Qt Designer's New Features

by Jarek Kobus

The upcoming release of Qt 4.4 brings a multitude of new features and enhancements to the Qt libraries, but the developers of the venerable Qt Designer have also been busy. This tool for designing and building graphical user interface components has also been updated and improved in a number of areas. In this article, we'll take a brief tour of the new features and improvements you will find in Qt Designer 4.4.

As the core Qt developers work on new modules, like QtWebKit, and create new widgets, it's up to the team working on Qt's tools to integrate support for them into Qt Designer. Sometimes, new features lead to new requirements for Qt Designer, like support for embedded user interfaces. However, many improvements are designed to make existing tasks easier, like better resource file handling, or enhanced support for widget style sheets.

Improved Property Editor

One of the first changes regular users of Qt Designer will notice is the new-style Property Editor with its own toolbar. The property editor now shows the name and class name of the currently selected widget, and the toolbar provides actions for adding and removing dynamic properties. A drop-down menu is used to configure the property editor itself; for instance, you can now sort properties alphabetically and enable group coloring, as shown below.

The Property Editor

Some property types have new editors. For example, the bool type now has a check box instead of a combo box. For expandable properties, the property editor now remembers the open/closed state, even across sessions.

New Resource Handling

Qt Designer 4.4 incorporates a new approach to using the Qt Resource System. Instead of being limited to using a shared, global set of resources for all forms, designers can give each form its own set of resources. When a form is active, its resources are accessible from the Resource Browser dock window and from any Select Resource dialogs related to properties of widgets on the form.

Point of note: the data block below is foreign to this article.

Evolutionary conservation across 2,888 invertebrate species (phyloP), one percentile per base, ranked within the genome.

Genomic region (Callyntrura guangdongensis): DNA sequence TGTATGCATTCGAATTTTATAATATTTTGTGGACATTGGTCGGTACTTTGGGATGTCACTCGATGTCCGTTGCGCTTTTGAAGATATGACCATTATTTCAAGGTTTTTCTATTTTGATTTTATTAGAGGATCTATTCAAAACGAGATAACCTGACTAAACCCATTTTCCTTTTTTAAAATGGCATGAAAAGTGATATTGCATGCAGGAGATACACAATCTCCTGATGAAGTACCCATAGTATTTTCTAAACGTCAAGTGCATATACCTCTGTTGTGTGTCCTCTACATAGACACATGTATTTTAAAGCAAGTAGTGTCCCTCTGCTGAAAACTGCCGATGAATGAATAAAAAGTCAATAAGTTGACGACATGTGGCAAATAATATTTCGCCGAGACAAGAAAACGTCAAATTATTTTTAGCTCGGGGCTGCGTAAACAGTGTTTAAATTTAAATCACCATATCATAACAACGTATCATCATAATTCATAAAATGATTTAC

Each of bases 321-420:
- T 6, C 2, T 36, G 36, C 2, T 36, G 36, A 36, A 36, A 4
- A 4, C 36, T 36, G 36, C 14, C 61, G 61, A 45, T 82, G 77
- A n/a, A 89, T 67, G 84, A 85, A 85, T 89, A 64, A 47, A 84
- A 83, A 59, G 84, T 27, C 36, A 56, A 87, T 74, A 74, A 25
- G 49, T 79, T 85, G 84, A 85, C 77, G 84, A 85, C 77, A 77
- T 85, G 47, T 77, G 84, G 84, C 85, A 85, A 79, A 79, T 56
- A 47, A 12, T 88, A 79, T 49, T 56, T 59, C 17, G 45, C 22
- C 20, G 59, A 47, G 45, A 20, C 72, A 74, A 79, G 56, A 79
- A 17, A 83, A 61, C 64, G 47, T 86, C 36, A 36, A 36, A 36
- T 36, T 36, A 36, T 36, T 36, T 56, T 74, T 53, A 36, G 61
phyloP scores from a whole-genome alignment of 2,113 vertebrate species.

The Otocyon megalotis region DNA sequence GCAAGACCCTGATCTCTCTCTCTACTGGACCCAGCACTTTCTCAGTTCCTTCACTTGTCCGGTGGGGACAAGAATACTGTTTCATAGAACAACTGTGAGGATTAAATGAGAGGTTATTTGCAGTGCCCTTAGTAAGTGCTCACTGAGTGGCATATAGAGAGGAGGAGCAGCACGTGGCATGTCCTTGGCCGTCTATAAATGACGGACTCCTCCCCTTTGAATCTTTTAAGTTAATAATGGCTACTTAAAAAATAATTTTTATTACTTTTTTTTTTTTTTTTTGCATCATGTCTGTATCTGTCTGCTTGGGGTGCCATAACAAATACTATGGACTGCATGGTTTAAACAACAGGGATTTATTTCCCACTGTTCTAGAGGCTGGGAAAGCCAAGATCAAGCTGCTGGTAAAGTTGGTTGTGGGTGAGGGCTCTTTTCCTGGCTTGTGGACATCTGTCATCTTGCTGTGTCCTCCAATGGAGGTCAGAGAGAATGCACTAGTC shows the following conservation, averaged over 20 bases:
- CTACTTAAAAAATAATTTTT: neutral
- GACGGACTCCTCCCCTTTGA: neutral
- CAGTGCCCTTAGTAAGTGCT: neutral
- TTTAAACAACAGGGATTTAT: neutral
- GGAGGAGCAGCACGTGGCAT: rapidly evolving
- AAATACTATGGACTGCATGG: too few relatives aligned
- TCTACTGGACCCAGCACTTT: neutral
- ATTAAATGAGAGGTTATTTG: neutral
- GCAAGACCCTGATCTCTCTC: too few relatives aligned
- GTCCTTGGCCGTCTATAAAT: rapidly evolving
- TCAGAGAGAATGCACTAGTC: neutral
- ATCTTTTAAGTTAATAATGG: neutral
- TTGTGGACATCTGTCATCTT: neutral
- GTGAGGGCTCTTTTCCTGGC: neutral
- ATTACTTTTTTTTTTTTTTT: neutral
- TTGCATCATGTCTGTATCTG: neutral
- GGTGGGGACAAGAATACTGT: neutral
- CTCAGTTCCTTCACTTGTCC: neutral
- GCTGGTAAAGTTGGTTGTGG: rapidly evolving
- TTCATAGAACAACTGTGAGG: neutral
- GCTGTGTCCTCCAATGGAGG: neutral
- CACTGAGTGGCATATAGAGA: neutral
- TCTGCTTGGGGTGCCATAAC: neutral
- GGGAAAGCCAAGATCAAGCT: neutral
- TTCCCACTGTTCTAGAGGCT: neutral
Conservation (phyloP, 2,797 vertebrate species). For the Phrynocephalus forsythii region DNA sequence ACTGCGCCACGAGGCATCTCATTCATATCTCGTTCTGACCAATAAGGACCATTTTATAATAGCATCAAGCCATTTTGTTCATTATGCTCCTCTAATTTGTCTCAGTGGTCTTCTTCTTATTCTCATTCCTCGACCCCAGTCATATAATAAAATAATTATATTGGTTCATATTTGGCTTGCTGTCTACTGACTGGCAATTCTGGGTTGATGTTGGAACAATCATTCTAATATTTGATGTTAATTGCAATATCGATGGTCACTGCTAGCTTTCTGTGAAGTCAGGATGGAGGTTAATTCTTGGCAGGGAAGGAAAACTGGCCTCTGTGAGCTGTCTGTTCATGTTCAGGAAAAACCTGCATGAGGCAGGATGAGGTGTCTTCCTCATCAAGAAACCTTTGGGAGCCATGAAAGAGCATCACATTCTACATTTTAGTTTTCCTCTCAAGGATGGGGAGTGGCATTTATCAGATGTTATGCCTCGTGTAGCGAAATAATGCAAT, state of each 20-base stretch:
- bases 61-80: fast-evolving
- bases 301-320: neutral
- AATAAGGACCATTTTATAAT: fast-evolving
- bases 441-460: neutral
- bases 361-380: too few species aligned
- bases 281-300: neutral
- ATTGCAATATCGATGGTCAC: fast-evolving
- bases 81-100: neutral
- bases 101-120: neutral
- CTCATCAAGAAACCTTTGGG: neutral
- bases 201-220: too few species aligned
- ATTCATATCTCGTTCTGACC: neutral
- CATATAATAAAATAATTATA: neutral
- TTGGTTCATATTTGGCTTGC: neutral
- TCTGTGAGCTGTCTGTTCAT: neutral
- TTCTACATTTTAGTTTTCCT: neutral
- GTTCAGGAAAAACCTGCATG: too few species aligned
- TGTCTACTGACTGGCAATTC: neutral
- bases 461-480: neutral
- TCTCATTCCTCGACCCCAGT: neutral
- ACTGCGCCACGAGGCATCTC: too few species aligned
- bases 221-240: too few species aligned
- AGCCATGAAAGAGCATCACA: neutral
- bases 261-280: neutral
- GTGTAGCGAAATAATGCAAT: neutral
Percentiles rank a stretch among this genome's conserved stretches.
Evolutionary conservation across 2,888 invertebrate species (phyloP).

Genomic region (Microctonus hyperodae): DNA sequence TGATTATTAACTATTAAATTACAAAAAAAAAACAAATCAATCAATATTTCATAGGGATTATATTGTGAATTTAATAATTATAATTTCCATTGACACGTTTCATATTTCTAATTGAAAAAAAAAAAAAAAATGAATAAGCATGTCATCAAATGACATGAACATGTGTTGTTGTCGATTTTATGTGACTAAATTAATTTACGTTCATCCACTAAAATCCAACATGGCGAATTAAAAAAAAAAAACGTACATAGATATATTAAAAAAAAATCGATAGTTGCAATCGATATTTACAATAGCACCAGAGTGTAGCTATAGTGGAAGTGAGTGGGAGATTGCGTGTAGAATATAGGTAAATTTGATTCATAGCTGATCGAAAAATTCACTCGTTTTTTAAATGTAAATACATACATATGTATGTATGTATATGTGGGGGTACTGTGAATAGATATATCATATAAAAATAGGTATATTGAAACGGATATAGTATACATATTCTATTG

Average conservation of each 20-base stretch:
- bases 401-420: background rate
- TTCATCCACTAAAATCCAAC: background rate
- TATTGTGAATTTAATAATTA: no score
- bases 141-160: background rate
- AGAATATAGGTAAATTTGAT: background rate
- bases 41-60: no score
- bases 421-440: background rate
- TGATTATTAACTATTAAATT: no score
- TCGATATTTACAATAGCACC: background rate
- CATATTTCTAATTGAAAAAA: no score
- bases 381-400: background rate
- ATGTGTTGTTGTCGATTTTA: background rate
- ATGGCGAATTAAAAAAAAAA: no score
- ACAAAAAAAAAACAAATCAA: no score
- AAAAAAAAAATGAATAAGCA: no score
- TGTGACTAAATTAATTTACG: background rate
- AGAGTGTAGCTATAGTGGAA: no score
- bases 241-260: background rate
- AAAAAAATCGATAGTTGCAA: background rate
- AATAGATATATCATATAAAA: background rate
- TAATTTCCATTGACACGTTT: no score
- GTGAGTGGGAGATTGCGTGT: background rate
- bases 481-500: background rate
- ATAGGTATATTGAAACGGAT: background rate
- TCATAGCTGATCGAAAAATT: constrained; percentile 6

The old Resource Editor dock window and the old Find Icon dialog have been replaced by a new Resource Browser dock window and a new Select Resource dialog. Both of these let the user browse the contents of all the Qt resource (.qrc) files that have been loaded for the current form.

Selecting a resource

The Select Resource dialog is accessed via the Property Editor and is used to choose images to use for a widget's icon property, or one of its child properties (see below for more about this). The dialog shows a tree view of the paths to the current form's resources alongside an icon view that only shows the resources on the selected path, making it easier to narrow searches to the most relevant icons.

Like the Select Resource dialog, the Resource Browser dock window shows the same set of resources, but serves a different purpose. For example, it can be used to choose icons for actions---icons can be dragged from the Resource Browser and dropped onto actions in the Action Editor dock window.

Developers who have to work with resource files in more than one tool will appreciate the reload feature of the Resource Browser and Select Resource dialog. This is used to reload the current form's resource files and pixmaps whenever they have been changed outside of Designer.

The Edit Resources dialog, accessible from both the Resource Browser and the Select Resource dialog, has also been improved to allow proper management of the files used for each form.

Editing resources

The dialog shows the list of resource files loaded for the current form alongside a tree view which displays the contents of the currently selected resource file. In addition to the usual editing facilities, context menus are used to provide access to advanced features.